.E Pluribus Unum was next and it continued to demolish Beard’s claims about economic origins of the country and is a must read for that aspect alone. He shows the many economic influences and sectional needs that drove the Founders in a clear, concise style.

The third book, .Novus Ordo Seclorum .delves even further into the philosophy of the Founders proving beyond a doubt that, while economics was an important factor — as it is in everything man does — the men who created our country did, indeed, have deep altruistic reasons for making the decisions they did. Not everything was solely driven by greed as Charles Beard claimed.

McDonald’s works are easily read by one not historically versed and clearly laid out. They are a must read if you want an introduction to early American thinkers and their goals and influences.

We The People, the Economic Origins of the Constitution-

E Pluribus Unum from the Liberty Fund

Novus Ordo Seclorum – On

Russell Kirk

Kirk is one of the more famous real conservatives of the 50s and 60s. He was a bit of an odd character — for instance, he refused to learn how to drive as he felt it unseemly — and his conservatism was not generally of the current affairs, political type but of the old world type. He wrote many books but the one I suggest most highly is The Conservative Constitution.

Kirk gives us more of the influences that the Founders utilized to create the Constitution as McDonald did. But it is much more an overview of those influences whereas McDonald got a touch more specific.

Another book from Kirk is The Conservative Mind, from Burke to Eliot. This tome gives the reader some great references on where Conservative thought came from.

The Conservative Constitution

The Conservative Mind

The Genius of American Politics

-Daniel J. Boorstin (University of Chicago Press, 1953)

I am not so sure I 100% buy Boorstin’s argument, but he certainly give an excellent history of American politics as well as an attempt to describe the underlying philosophy endemic to it.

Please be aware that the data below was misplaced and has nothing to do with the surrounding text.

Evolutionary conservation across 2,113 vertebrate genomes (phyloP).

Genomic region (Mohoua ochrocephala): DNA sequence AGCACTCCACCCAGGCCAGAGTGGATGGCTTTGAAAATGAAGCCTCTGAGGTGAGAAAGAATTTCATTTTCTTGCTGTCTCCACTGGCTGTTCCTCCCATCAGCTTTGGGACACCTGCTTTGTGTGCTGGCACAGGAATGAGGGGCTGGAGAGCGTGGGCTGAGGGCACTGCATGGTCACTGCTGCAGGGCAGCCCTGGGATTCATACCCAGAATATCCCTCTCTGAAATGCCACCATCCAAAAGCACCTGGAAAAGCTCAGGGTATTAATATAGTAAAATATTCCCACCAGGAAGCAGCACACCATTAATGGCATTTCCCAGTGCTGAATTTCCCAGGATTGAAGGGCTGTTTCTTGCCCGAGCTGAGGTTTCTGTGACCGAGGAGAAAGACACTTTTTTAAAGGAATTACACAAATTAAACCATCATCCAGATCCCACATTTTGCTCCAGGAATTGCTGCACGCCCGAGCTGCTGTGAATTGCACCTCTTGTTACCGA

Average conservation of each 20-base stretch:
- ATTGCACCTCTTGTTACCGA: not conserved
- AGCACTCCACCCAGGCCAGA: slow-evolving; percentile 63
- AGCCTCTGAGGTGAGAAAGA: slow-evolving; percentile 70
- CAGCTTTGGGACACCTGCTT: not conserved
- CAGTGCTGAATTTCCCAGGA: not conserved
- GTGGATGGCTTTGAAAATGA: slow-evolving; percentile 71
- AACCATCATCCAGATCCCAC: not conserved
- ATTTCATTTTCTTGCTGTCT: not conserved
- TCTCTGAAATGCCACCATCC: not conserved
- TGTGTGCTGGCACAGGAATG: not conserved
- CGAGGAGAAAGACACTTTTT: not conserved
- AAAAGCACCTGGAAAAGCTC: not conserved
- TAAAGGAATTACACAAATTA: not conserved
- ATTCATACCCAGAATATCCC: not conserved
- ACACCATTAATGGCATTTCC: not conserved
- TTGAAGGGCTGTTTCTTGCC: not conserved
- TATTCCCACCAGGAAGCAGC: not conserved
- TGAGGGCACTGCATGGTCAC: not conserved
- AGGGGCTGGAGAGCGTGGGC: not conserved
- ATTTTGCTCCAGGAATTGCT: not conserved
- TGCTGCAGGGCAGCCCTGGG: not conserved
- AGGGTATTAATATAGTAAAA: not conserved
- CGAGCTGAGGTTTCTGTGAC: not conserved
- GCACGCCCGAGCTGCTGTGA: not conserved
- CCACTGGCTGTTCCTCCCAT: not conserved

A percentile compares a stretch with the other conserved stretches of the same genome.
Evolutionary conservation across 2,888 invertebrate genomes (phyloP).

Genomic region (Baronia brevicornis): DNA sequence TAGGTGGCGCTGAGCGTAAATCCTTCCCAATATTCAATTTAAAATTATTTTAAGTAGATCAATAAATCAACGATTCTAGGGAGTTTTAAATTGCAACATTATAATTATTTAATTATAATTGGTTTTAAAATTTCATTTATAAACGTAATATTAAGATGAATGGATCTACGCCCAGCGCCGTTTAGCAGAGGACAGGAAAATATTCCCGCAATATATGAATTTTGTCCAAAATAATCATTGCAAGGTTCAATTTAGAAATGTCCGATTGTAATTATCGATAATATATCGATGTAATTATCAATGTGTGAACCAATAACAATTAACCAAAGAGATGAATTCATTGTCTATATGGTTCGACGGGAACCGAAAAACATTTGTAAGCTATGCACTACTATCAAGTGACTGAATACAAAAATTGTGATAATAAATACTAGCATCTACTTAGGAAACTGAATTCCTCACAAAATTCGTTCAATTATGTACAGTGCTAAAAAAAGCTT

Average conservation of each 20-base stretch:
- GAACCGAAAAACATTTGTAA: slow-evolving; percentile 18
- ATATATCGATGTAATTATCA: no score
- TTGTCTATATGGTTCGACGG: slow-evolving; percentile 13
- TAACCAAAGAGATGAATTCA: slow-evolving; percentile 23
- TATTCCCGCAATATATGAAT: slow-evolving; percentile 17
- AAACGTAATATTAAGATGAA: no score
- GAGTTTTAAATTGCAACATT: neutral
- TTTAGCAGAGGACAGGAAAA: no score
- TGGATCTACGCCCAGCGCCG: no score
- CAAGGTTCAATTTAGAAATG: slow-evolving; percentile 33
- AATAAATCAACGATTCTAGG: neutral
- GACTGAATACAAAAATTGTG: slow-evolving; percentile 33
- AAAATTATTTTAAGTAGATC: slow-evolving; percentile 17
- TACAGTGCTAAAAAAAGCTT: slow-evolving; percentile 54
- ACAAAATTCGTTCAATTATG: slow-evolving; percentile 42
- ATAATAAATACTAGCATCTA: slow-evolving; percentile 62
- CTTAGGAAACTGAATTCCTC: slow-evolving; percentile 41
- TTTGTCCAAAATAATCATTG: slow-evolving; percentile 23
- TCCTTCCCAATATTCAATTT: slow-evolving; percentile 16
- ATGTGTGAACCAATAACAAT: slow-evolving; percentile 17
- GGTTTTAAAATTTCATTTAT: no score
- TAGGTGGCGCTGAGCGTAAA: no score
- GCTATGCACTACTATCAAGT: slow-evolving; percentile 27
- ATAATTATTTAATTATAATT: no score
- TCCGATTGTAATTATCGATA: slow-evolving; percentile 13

His basic point is that American democracy is so specific to our own particular and specific history that it cannot be “exported” to other countries. This book is particularly interesting in light of our current world situation and the “Bush doctrine” of setting up democracies in other countries.

But, I think that Boorstin’s point is too apt to be taken to the extreme point of isolationism (as was the politics from where Boorstin came when he wrote the book in 1953).

Still, it is a particularly important book that will help us understand just why we became the way we are.

The Conscience of a Conservative

-Barry Goldwater (Victor Publishing, 1960)

Like most books written to further a particular politician’s campaign, this book was not written by the man who’s name appears as author. Brent Bozell was the ghostwriter of the manifesto for Barry Goldwater’s campaign for president in 1964.

Years after his run for the White House, while responding to a question about what he thought of the book, Goldwater told writer Neal B. Freeman, “Well, I read the book. I even agreed with parts of it.”

Regardless, though, this wildly popular book helped spawn the Conservative movement as it is now known and in its modern form. Anyone wishing to know what many of the base ideas of the Conservative movement are and how they were framed in the early days would do himself good to read this book.

Anti-communism, the right to work (anti-unionism), states’ rights, constructionist Supreme Court, a cutting of foreign aid, American exceptionalism… it’s all there in this road map to conservatism. And this ideology excited the likes of Phyllis Schlafly and a legion of young conservatives who went on to elect Ronald Reagan and the 1994 Congress.